A single spider, one of the long-legged variety, is hanging by a thread in an undusted corner of where I am working right now. It seems to be alive, judging by one of its faintly twitching mandibles. I find myself wondering what it’s waiting for, or if it’s waiting at all, in the sense I understand that word. And yet a spider is the embodiment of waiting, of patience.
It does not seem to be waiting for anything in particular, not even for an insect. It has positioned itself and its single strand of web so that an insect, should it visit, will be received there, but it does not convey the tension and urgency of the predator. It seems not to care whether the insect visits or not. It is designed to simply wait. You could say that its purpose is to model the waiting, the patience, of God, but with one major caveat: God is not a predator.
It is easy to mistake God for a moral predator, a superior entity waiting for its prey to make a fatal flaw of judgment so that he can capture and destroy it, or even torment it before doing so. This kind of fearful thinking informs quite a lot of our religion, whether or not we care to admit it, especially when we are feeling lonely, vulnerable or afraid. This is not to say that we are all terrified of meeting our ultimate end at the hands of such a monstrous deity, but that the religion of fear seems to get the upper hand when we are at our lowest or most vulnerable. The long weeks of lockdown have taken us all, from time to time, to one or other of these places.
The whole covid lockdown experience has obliged us, as a society, and as individuals, to face our vulnerability and our fears. We have all known moments of loneliness as well as fear about the future, or about catching this terrible virus. Overlaying these private fears, are the great issues that govern our collective moral life and, to some extent, our future. Over the past three months these have been given voice in part through the continued action of climate change activists and in the massive surge of anger in the face of police violence in America and in the UK.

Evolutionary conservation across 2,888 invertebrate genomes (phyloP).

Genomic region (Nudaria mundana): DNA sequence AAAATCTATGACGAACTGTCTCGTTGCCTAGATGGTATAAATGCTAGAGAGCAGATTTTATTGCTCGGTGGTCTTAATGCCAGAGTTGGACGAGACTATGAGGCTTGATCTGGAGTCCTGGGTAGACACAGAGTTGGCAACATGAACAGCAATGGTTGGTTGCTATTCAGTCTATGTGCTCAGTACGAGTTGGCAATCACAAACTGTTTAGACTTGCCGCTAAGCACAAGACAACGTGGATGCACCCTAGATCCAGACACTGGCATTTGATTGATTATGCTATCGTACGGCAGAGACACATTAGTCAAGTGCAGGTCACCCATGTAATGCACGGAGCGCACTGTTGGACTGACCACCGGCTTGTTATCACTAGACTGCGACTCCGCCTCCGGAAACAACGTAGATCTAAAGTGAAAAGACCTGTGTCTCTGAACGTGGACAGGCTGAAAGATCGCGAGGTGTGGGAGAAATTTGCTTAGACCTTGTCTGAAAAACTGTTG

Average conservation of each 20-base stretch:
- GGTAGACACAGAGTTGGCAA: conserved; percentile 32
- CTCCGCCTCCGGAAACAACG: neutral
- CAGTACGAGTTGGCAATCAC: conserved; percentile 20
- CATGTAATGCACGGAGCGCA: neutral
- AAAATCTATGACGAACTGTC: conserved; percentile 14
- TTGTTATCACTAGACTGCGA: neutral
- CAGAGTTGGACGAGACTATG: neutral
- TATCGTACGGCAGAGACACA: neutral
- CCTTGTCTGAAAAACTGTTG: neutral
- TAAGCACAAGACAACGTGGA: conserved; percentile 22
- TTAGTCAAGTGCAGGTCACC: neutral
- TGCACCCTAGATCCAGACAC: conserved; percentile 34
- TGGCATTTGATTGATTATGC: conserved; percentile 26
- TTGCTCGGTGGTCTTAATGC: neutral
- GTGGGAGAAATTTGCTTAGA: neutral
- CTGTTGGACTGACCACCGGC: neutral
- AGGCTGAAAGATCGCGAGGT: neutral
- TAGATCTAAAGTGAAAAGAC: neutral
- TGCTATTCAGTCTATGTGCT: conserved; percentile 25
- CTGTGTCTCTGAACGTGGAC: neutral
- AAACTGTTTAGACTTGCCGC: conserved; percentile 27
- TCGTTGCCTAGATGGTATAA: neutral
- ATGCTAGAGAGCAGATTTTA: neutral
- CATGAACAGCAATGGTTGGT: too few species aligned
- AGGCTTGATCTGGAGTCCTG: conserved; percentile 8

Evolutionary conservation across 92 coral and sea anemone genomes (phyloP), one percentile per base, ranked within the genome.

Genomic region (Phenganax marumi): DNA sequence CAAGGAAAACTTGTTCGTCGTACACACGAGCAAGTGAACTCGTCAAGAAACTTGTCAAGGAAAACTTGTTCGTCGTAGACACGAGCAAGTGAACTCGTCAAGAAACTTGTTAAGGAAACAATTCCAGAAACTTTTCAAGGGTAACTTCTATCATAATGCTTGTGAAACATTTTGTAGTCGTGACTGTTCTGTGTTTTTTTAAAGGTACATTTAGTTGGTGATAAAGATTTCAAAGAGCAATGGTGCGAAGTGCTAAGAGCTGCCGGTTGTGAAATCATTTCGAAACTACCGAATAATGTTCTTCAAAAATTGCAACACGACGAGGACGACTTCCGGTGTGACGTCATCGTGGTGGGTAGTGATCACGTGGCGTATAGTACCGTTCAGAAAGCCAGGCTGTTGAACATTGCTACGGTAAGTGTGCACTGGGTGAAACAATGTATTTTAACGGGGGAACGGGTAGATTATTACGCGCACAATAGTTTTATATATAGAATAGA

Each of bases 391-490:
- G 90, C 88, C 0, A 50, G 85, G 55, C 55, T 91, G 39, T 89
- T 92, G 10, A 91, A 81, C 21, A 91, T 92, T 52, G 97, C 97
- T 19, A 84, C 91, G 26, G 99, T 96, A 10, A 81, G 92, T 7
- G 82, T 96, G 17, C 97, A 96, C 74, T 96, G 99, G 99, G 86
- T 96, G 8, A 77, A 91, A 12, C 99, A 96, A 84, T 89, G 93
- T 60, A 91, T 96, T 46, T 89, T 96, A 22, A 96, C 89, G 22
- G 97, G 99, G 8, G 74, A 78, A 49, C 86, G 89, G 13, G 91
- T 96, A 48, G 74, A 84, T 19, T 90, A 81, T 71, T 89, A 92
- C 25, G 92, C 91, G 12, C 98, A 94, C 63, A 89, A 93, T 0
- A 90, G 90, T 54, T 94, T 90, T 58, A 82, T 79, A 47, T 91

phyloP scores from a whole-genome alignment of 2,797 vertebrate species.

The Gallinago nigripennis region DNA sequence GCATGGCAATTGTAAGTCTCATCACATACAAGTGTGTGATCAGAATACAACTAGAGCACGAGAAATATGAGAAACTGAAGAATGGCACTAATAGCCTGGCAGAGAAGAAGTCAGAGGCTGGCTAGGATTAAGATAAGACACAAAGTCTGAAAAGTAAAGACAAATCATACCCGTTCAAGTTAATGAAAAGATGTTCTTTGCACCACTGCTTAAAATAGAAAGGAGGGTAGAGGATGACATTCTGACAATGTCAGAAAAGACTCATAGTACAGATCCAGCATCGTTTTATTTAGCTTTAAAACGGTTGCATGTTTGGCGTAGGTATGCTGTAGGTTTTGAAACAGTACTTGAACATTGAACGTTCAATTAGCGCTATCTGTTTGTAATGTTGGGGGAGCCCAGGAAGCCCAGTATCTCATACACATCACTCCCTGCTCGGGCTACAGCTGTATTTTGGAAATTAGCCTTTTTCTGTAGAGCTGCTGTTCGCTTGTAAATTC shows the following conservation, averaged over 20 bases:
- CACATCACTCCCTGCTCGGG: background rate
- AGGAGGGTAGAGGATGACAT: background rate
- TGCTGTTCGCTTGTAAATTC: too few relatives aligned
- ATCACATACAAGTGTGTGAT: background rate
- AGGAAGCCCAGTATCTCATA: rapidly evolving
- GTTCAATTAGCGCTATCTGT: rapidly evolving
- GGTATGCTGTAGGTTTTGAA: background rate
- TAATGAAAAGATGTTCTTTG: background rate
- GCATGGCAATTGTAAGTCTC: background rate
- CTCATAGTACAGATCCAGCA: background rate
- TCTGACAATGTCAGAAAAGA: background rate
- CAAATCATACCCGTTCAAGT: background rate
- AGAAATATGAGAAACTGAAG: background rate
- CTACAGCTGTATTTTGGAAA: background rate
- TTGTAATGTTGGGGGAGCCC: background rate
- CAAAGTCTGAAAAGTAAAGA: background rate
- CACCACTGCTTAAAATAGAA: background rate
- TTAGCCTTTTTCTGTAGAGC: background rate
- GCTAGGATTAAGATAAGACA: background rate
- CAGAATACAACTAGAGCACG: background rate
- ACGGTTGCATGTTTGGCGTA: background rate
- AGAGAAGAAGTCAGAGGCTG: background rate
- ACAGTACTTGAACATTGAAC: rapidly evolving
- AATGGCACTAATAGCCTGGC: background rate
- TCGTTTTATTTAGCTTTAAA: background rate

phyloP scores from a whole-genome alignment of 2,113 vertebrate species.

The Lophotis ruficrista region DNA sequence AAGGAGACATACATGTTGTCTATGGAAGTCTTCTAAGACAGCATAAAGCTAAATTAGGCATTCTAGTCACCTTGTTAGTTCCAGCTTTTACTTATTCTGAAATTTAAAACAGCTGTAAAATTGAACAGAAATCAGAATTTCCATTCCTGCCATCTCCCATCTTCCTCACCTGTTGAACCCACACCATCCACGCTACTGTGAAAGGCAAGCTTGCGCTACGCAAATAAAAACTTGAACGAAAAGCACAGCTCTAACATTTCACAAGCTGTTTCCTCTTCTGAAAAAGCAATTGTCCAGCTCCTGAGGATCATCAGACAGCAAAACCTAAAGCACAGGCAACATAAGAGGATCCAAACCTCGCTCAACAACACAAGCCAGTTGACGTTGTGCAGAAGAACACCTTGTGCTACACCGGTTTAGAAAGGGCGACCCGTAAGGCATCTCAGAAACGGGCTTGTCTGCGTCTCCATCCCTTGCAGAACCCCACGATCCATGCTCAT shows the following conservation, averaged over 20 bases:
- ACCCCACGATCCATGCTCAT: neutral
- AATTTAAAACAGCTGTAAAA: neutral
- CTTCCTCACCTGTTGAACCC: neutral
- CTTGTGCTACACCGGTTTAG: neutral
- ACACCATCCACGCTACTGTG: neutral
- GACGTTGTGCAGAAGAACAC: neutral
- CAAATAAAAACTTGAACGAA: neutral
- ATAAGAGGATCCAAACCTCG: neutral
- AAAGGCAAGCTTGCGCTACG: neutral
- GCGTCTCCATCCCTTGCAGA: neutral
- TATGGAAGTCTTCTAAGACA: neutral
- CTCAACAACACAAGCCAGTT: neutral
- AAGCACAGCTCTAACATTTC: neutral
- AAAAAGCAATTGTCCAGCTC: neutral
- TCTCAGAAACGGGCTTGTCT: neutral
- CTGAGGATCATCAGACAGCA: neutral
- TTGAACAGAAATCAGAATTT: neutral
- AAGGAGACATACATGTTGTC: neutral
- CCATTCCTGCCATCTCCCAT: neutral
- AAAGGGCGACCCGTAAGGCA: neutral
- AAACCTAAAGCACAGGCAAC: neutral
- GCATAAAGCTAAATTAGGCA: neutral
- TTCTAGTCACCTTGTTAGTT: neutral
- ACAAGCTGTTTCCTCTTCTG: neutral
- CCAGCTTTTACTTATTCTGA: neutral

One of the fears that the reaction to police violence points to is how frightening it is to depend on amoral people to govern and keep the peace. An amoral person is one who is not created evil, but who promotes evil ideas and enacts them, one who has lost their bearings, as a person might if they became detached from a space capsule and left to suffocate in the emptiness of space while still being able to see earth as it disappears rapidly from view. An amoral person has lost sight of their intrinsic God given goodness. Their hearts have grown cold. I think, metaphorically, of the film Gravity which depicts this situation in chilling detail (literally, because you also freeze to death) and tells us something about the effect of a moral vacuum on those who lead and on those who feel the effect of that leadership, or lack of it. When it comes to world politics, we are living in a moral vacuum. We feel its chill creep into our lives and it is in danger of freezing our hearts. The leader who is most under scrutiny right now, because of the forthcoming election which he is trying to postpone (or possibly cancel) reminds me of this space traveller. He is a frightened individual spinning out of touch with reality in a vacuum that he has created for himself. He is an intensely lonely individual, and he is afraid.
What does liberal Christian thinking have to offer this person that might help him to reconnect with any kind of moral imperative? And what might it ask of us? Is there a point where, as Christian thinkers, we can pick up where philosophy has left off, if it is not too presumptuous to ask that?